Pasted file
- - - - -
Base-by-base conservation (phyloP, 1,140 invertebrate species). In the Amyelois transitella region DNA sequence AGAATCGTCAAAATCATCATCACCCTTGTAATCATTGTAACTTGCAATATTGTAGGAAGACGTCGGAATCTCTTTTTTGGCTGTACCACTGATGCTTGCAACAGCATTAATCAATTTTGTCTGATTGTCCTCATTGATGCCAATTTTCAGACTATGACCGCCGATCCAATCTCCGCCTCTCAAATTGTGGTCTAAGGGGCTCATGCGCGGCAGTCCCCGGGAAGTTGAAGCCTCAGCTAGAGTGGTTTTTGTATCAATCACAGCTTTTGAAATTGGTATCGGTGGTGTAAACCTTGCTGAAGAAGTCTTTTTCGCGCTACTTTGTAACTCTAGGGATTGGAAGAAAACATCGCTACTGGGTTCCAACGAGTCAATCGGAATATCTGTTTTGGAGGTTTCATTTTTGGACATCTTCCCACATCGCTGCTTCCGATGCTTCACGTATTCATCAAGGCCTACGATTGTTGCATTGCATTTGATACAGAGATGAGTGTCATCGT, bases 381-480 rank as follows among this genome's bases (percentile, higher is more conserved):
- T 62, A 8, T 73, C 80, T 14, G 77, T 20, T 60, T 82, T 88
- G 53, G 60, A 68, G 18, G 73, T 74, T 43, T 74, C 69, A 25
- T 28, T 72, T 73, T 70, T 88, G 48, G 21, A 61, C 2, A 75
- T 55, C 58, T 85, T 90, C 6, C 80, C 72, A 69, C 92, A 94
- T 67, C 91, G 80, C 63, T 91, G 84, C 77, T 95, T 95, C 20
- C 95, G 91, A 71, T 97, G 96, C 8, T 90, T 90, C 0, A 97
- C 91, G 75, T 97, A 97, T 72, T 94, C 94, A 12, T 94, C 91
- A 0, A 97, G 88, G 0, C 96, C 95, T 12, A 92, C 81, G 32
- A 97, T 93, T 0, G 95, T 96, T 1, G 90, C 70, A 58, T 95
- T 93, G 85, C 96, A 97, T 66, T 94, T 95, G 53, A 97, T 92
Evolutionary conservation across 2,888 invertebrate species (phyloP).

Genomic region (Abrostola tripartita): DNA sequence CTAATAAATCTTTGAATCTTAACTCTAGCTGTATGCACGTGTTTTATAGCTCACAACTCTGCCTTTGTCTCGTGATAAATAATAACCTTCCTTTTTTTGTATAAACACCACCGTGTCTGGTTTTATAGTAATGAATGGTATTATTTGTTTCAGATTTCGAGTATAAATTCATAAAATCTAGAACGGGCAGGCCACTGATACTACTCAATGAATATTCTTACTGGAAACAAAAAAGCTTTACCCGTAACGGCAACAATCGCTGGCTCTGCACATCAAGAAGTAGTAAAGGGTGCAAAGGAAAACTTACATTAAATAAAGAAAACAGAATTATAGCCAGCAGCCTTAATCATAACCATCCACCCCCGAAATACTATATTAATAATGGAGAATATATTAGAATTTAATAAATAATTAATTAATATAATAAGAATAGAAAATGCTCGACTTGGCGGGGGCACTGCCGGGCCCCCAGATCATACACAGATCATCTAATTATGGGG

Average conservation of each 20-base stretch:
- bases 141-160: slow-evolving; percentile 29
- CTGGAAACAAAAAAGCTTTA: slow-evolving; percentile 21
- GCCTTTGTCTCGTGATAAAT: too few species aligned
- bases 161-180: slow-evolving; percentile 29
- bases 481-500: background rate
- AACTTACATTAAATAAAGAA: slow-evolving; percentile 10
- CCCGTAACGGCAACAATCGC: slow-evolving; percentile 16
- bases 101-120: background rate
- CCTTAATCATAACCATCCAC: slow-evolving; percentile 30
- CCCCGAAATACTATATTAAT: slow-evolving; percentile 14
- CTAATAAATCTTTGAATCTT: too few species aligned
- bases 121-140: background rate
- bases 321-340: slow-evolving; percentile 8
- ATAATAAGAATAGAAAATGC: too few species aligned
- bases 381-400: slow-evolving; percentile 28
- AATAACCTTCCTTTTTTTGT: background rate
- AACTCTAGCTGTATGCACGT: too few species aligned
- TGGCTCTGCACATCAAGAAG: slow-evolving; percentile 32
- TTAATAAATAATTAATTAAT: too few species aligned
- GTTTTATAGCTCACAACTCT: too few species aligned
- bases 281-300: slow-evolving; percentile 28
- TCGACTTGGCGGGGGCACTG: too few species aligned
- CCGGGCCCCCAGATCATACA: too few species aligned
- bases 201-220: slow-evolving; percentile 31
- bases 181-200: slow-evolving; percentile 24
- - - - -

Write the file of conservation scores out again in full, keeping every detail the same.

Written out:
Base-by-base conservation (phyloP, 1,140 invertebrate species). In the Amyelois transitella region DNA sequence AGAATCGTCAAAATCATCATCACCCTTGTAATCATTGTAACTTGCAATATTGTAGGAAGACGTCGGAATCTCTTTTTTGGCTGTACCACTGATGCTTGCAACAGCATTAATCAATTTTGTCTGATTGTCCTCATTGATGCCAATTTTCAGACTATGACCGCCGATCCAATCTCCGCCTCTCAAATTGTGGTCTAAGGGGCTCATGCGCGGCAGTCCCCGGGAAGTTGAAGCCTCAGCTAGAGTGGTTTTTGTATCAATCACAGCTTTTGAAATTGGTATCGGTGGTGTAAACCTTGCTGAAGAAGTCTTTTTCGCGCTACTTTGTAACTCTAGGGATTGGAAGAAAACATCGCTACTGGGTTCCAACGAGTCAATCGGAATATCTGTTTTGGAGGTTTCATTTTTGGACATCTTCCCACATCGCTGCTTCCGATGCTTCACGTATTCATCAAGGCCTACGATTGTTGCATTGCATTTGATACAGAGATGAGTGTCATCGT, bases 381-480 rank as follows among this genome's bases (percentile, higher is more conserved):
- T 62, A 8, T 73, C 80, T 14, G 77, T 20, T 60, T 82, T 88
- G 53, G 60, A 68, G 18, G 73, T 74, T 43, T 74, C 69, A 25
- T 28, T 72, T 73, T 70, T 88, G 48, G 21, A 61, C 2, A 75
- T 55, C 58, T 85, T 90, C 6, C 80, C 72, A 69, C 92, A 94
- T 67, C 91, G 80, C 63, T 91, G 84, C 77, T 95, T 95, C 20
- C 95, G 91, A 71, T 97, G 96, C 8, T 90, T 90, C 0, A 97
- C 91, G 75, T 97, A 97, T 72, T 94, C 94, A 12, T 94, C 91
- A 0, A 97, G 88, G 0, C 96, C 95, T 12, A 92, C 81, G 32
- A 97, T 93, T 0, G 95, T 96, T 1, G 90, C 70, A 58, T 95
- T 93, G 85, C 96, A 97, T 66, T 94, T 95, G 53, A 97, T 92
Evolutionary conservation across 2,888 invertebrate species (phyloP).

Genomic region (Abrostola tripartita): DNA sequence CTAATAAATCTTTGAATCTTAACTCTAGCTGTATGCACGTGTTTTATAGCTCACAACTCTGCCTTTGTCTCGTGATAAATAATAACCTTCCTTTTTTTGTATAAACACCACCGTGTCTGGTTTTATAGTAATGAATGGTATTATTTGTTTCAGATTTCGAGTATAAATTCATAAAATCTAGAACGGGCAGGCCACTGATACTACTCAATGAATATTCTTACTGGAAACAAAAAAGCTTTACCCGTAACGGCAACAATCGCTGGCTCTGCACATCAAGAAGTAGTAAAGGGTGCAAAGGAAAACTTACATTAAATAAAGAAAACAGAATTATAGCCAGCAGCCTTAATCATAACCATCCACCCCCGAAATACTATATTAATAATGGAGAATATATTAGAATTTAATAAATAATTAATTAATATAATAAGAATAGAAAATGCTCGACTTGGCGGGGGCACTGCCGGGCCCCCAGATCATACACAGATCATCTAATTATGGGG

Average conservation of each 20-base stretch:
- bases 141-160: slow-evolving; percentile 29
- CTGGAAACAAAAAAGCTTTA: slow-evolving; percentile 21
- GCCTTTGTCTCGTGATAAAT: too few species aligned
- bases 161-180: slow-evolving; percentile 29
- bases 481-500: background rate
- AACTTACATTAAATAAAGAA: slow-evolving; percentile 10
- CCCGTAACGGCAACAATCGC: slow-evolving; percentile 16
- bases 101-120: background rate
- CCTTAATCATAACCATCCAC: slow-evolving; percentile 30
- CCCCGAAATACTATATTAAT: slow-evolving; percentile 14
- CTAATAAATCTTTGAATCTT: too few species aligned
- bases 121-140: background rate
- bases 321-340: slow-evolving; percentile 8
- ATAATAAGAATAGAAAATGC: too few species aligned
- bases 381-400: slow-evolving; percentile 28
- AATAACCTTCCTTTTTTTGT: background rate
- AACTCTAGCTGTATGCACGT: too few species aligned
- TGGCTCTGCACATCAAGAAG: slow-evolving; percentile 32
- TTAATAAATAATTAATTAAT: too few species aligned
- GTTTTATAGCTCACAACTCT: too few species aligned
- bases 281-300: slow-evolving; percentile 28
- TCGACTTGGCGGGGGCACTG: too few species aligned
- CCGGGCCCCCAGATCATACA: too few species aligned
- bases 201-220: slow-evolving; percentile 31
- bases 181-200: slow-evolving; percentile 24